The mission of The Florida Chapter of the Wildlife Society is to serve and represent wildlife professionals in promoting wildlife conservation, biodiversity, and resource stewardship.
The University of Florida Student Chapter of The Wildlife Society is looking for meat donations for their annual fundraiser, Beast Feast. Beast Feast is a conservation event with a buffet dinner featuring game meat and invasive species, an outdoor-oriented silent auction, raffle, and educational booths. This event funds their chapter, providing them with opportunities to attend conferences, educational trips, and the TWS Southeastern Conclave, a competition where members get to compete with other college chapters in wildlife academics and practical field skills. Beast Feast will be held early February, and officers can travel to pick up any donations prior to the event. All donations are tax deductible and donors will be publicized. If you have any meat or in-kind donations for their event, please contact Vice President Ashley Meade at UFBeastFeast@gmail.com.
The FLTWS Executive Board and other FLTWS members developed a Florida Chapter Position Statement on the 2016 bear hunt being considered by the FWC commissioners at their June Commission meeting. Our statement specifically did not address any of the four bear hunting options presented by FWC staff, and did not endorse the staff’s recommendation of Option #2. It did, however, endorse the North American Model and recognized hunting as a legitimate management tool. We expressed support for a limited bear hunt, provided that several issues were adequately addressed. A paraphrase of these provisions follows:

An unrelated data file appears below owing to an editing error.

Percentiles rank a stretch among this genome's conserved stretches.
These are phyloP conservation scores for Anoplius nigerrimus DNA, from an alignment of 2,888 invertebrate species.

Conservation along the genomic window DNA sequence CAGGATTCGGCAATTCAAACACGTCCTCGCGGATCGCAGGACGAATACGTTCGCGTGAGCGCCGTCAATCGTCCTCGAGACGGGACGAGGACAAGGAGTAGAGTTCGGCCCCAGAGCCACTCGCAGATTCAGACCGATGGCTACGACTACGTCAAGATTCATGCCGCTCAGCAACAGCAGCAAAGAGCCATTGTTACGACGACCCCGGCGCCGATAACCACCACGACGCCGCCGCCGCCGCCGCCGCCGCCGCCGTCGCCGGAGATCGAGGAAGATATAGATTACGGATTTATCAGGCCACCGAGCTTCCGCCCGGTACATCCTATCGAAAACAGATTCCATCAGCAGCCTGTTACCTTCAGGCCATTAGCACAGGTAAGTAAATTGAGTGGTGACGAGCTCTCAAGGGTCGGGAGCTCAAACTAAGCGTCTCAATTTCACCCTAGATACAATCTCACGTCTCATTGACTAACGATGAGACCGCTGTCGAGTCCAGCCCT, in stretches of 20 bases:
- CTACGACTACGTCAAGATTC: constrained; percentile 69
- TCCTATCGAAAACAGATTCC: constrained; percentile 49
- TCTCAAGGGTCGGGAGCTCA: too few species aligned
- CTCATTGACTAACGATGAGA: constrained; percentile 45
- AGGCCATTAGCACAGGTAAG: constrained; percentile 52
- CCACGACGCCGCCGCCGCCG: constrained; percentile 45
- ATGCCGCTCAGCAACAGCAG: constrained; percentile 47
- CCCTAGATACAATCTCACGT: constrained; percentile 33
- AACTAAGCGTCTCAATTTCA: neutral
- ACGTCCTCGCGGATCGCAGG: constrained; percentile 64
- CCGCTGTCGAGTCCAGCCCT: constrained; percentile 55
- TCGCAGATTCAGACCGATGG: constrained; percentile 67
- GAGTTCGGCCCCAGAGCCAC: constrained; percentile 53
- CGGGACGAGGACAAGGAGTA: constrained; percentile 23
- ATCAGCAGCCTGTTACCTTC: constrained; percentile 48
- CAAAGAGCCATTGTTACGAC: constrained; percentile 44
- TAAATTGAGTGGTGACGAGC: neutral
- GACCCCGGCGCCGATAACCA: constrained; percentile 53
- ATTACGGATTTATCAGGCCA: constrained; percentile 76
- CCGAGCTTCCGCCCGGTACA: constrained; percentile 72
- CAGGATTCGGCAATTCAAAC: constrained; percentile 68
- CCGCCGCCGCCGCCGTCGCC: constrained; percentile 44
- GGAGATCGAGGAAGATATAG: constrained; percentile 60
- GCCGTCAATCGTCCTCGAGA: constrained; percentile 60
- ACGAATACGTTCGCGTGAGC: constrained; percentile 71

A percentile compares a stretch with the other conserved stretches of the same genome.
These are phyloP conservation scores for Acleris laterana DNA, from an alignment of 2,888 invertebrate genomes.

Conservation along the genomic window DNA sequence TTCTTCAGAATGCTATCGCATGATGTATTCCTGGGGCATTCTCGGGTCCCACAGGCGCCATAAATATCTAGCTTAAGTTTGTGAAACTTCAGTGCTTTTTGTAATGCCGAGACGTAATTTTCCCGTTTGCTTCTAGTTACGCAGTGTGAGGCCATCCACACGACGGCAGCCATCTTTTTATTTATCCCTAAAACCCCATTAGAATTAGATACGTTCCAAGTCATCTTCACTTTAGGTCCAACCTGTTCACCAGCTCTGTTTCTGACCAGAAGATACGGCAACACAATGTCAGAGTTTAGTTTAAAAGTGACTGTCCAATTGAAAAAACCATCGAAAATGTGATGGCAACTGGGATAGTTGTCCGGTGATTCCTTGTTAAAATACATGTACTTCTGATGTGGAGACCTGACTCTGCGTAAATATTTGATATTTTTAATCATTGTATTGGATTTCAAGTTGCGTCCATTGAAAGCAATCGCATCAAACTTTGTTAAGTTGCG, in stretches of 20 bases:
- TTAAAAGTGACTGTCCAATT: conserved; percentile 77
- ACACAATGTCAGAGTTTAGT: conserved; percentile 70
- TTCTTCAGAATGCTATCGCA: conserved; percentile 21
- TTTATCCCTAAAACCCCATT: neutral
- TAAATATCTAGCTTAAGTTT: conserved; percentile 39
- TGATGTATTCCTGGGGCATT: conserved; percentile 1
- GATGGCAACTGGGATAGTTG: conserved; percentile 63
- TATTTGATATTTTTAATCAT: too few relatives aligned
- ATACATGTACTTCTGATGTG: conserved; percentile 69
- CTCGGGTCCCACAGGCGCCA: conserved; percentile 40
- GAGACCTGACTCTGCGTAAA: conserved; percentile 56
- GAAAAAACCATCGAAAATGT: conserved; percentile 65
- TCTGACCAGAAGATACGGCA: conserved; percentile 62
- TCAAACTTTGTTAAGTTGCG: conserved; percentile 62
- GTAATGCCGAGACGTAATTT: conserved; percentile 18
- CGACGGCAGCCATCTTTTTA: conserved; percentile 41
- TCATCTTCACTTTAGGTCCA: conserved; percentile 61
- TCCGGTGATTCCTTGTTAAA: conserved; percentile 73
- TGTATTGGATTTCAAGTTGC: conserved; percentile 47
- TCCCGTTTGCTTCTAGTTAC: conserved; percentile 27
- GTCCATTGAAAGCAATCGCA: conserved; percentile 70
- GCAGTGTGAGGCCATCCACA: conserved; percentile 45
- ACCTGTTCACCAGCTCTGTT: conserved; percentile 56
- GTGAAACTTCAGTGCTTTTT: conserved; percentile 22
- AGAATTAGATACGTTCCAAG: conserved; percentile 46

The Key Largo woodrat (Neotoma floridana smalli) is a nocturnal 7-9-ounce rodent that is reddish above, cinnamon on the sides, and has a cream or white belly coloration. Its forefeet are white to the wrist and hindfeet are white to the ankles. It has large ears, protuberant eyes, and a hairy tail...
The Florida Fish and Wildlife Conservation Commission (FWC) wants to know the attitude of the public regarding the possession and management of venomous reptiles by zoos, as well as individual residents in their homes. FWC Captive Wildlife staff was directed by the Commission in November 2015 to evaluate existing regulations and develop a range of regulatory options for the Commission’s consideration. In order to effectively receive information and direction from the public, the agency has developed an online survey at www.surveymonkey.com/r/VR-Rule, and will be accepting survey responses and recommendations through July 27, 2016.